Under Texas Penal Code §28.03, Criminal Mischief involves tampering, damaging or destroying property. Graffiti is a related property crime found under Texas Penal Code §28.08.
If you are charged with intentionally damaging or destroying property then contact an experienced criminal defense attorney.
Houston Criminal Mischief Lawyer
Horak Law represents clients facing misdemeanor or felony charges of criminal mischief in Houston, Harris County and The Woodlands in Montgomery County, Texas and throughout the area, including Fort Bend, Liberty, Galveston and Brazoria Counties, and in Pasadena, League City, Pearland, Sugar Land, Katy and Cypress.
Call (713) 225-8000 today to set up a consultation that will let Matt Horak review your property crime charges.
Issues in Harris County Criminal Mischief
- Elements of Criminal Mischief Charges in Texas
- Level of the Criminal Mischief Offense
- Destruction of Jointly Owned Property
- Criminal Mischief for Diverting Electricity
Texas Penal Code §28.03 provides that a person commits criminal mischief when:
- without the effective consent of the owner;
- he or she intentionally or knowingly;
- damages or destroys the tangible property of the owner.
If the property is destroyed, the pecuniary loss is either “the fair market value of the property at the time and place of the destruction” or, “if the fair market value of the property cannot be ascertained, the cost of replacing the property within a reasonable time after the destruction.” Tex. Penal Code § 28.06(a)(1)–(2).
If the property is damaged, the pecuniary loss is “the cost of repairing or restoring the damaged property within a reasonable time after the damage occurred.” Id. § 28.06(b).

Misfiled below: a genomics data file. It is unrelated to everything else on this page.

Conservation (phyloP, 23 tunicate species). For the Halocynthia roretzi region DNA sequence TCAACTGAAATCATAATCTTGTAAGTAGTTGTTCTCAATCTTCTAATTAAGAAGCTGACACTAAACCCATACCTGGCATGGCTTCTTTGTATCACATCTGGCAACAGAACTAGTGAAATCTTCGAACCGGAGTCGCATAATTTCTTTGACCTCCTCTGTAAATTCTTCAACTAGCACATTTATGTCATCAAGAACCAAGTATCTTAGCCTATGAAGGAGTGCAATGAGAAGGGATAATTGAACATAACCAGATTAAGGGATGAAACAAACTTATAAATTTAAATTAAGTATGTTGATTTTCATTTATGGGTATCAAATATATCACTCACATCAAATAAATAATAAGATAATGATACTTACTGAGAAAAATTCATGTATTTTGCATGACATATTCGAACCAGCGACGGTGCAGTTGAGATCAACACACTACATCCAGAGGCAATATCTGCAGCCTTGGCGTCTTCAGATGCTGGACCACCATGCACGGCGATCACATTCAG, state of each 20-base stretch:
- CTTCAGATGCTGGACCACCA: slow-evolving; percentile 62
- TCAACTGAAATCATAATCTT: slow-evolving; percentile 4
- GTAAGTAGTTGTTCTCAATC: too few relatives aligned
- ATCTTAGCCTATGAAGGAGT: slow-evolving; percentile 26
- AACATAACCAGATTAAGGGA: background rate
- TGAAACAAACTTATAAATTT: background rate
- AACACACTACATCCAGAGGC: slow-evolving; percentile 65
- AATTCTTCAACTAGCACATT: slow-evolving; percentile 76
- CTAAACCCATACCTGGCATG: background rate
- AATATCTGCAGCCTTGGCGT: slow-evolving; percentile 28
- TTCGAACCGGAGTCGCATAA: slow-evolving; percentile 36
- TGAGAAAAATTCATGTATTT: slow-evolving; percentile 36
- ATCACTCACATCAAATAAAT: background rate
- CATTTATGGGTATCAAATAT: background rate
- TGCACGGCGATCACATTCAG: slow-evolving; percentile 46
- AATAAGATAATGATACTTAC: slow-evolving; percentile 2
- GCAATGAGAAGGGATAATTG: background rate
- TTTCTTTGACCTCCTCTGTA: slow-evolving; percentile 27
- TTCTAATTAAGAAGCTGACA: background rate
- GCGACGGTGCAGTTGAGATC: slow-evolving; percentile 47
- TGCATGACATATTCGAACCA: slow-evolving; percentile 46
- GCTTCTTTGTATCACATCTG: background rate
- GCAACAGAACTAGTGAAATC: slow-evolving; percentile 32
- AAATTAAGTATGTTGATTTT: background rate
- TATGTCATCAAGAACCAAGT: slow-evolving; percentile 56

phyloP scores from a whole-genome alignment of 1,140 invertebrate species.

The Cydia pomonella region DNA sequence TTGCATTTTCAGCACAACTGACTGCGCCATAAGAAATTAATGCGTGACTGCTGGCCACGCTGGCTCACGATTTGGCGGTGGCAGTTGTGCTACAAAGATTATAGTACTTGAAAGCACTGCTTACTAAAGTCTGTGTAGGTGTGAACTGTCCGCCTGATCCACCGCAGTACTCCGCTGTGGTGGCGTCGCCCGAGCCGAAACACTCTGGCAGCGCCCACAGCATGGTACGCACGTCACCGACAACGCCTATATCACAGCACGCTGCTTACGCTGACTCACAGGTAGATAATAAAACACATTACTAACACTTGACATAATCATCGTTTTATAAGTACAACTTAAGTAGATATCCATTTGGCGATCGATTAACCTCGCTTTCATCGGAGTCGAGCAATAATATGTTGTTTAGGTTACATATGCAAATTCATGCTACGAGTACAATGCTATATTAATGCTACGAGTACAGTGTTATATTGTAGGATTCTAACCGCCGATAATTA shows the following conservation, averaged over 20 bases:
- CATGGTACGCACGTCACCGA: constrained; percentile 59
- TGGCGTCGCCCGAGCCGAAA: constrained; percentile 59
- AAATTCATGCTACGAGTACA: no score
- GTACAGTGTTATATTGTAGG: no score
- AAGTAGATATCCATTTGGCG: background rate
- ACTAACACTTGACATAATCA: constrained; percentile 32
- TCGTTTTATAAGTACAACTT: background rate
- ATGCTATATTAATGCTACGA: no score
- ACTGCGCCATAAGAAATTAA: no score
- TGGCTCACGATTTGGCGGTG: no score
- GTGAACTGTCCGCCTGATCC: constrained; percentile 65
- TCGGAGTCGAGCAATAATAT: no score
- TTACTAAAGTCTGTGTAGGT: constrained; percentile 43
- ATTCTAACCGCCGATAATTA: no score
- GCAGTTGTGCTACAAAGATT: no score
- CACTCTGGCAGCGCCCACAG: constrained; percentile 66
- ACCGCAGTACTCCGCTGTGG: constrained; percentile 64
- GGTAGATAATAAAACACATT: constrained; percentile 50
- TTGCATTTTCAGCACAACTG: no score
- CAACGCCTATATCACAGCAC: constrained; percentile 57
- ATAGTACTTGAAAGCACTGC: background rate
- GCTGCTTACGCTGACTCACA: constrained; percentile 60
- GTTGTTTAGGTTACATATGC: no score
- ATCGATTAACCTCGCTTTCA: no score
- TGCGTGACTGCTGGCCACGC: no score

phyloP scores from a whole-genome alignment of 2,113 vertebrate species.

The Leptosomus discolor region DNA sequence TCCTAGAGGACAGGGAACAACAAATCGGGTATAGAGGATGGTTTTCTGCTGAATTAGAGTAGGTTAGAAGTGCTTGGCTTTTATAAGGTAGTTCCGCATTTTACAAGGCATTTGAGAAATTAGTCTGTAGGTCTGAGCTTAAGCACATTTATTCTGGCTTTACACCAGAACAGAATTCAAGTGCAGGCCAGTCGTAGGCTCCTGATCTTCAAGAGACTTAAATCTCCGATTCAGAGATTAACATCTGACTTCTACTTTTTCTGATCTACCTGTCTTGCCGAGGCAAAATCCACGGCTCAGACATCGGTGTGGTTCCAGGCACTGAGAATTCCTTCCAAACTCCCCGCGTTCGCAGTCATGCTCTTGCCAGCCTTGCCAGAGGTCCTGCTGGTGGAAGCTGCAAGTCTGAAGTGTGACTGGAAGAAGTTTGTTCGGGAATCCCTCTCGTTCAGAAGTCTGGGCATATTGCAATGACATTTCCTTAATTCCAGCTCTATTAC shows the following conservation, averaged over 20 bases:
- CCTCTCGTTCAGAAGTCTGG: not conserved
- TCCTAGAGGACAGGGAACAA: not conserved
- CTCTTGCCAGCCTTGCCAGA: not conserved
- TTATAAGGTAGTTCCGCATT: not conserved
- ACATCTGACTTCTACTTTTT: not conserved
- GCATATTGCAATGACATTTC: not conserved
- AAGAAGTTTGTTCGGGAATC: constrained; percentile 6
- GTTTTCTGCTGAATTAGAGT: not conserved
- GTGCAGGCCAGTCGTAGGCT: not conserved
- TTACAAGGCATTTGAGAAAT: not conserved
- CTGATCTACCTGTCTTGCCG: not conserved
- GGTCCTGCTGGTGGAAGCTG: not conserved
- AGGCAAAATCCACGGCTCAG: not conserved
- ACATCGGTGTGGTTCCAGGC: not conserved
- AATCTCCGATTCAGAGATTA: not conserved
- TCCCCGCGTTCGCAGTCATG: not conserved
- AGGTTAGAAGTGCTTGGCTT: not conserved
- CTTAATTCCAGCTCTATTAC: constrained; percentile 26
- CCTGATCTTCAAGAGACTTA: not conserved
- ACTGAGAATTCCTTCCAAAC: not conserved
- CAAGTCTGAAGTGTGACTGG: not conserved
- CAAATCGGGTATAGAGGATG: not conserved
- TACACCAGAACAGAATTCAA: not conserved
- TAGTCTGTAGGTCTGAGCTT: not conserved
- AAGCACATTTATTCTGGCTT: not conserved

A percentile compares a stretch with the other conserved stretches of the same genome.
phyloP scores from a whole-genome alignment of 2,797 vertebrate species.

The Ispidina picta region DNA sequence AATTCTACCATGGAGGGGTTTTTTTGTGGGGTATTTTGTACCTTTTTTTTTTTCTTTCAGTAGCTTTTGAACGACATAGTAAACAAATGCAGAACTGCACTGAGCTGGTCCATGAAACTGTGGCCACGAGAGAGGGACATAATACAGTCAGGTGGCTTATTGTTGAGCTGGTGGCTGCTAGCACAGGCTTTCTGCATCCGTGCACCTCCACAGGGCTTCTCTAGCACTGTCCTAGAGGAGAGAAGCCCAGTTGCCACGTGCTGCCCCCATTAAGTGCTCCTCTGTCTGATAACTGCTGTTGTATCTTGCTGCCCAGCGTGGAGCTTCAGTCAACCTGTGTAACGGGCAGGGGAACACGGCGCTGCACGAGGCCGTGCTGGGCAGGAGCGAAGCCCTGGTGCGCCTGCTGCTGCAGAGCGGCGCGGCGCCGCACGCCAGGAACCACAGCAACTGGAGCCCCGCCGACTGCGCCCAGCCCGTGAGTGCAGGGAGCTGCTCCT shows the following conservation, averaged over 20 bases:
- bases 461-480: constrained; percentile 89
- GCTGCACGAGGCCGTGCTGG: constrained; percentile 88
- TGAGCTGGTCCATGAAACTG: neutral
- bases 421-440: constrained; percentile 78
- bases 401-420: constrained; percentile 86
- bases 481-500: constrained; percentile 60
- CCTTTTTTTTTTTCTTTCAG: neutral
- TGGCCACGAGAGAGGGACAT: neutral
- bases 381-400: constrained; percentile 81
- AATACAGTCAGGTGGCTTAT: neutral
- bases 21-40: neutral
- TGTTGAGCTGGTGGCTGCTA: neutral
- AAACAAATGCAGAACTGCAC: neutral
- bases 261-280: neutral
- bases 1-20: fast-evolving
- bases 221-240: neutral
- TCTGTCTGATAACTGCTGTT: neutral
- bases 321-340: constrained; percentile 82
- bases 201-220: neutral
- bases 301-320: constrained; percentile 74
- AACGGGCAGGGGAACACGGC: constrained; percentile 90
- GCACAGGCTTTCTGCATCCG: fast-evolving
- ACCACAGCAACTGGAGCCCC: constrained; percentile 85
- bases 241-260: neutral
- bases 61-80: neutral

In many of these criminal mischief by destruction cases, the prosecutor will attempt to show the amount of the pecuniary loss through the owner's testimony estimating the value of the property. Such testimony may or may not be sufficient evidence.
In most cases, unsupported lay opinion about the value of the damage is not sufficient. Instead, the prosecutor must often present some form of expert testimony to prove the cost of repairing the property. The courts have also held that an insurance adjuster's testimony about payment to the owner is sufficient to prove the cost of repair.
The amount of the pecuniary loss sets the level of the offense and applicable penalty. Id. § 28.03(b). The amount of pecuniary loss is an essential element of criminal mischief. When property is destroyed, the amount of pecuniary loss is the fair market value of the property at the time and place of the destruction.
In limited circumstances, if that value cannot be determined, the amount of pecuniary loss is the cost of replacing the property within a reasonable time after the destruction. When property is damaged, as opposed to destroyed, the amount of pecuniary loss is determined by the cost of repairing or restoring the damaged property within a reasonable time after the damage occurred. Tex. Penal Code Ann. §§ 28.03(a)(1), 28.06(b) (2011).
Under most circumstances, if the amount of pecuniary loss is:
- less than $50 or it causes substantial inconvenience to others then it is a Class C misdemeanor ;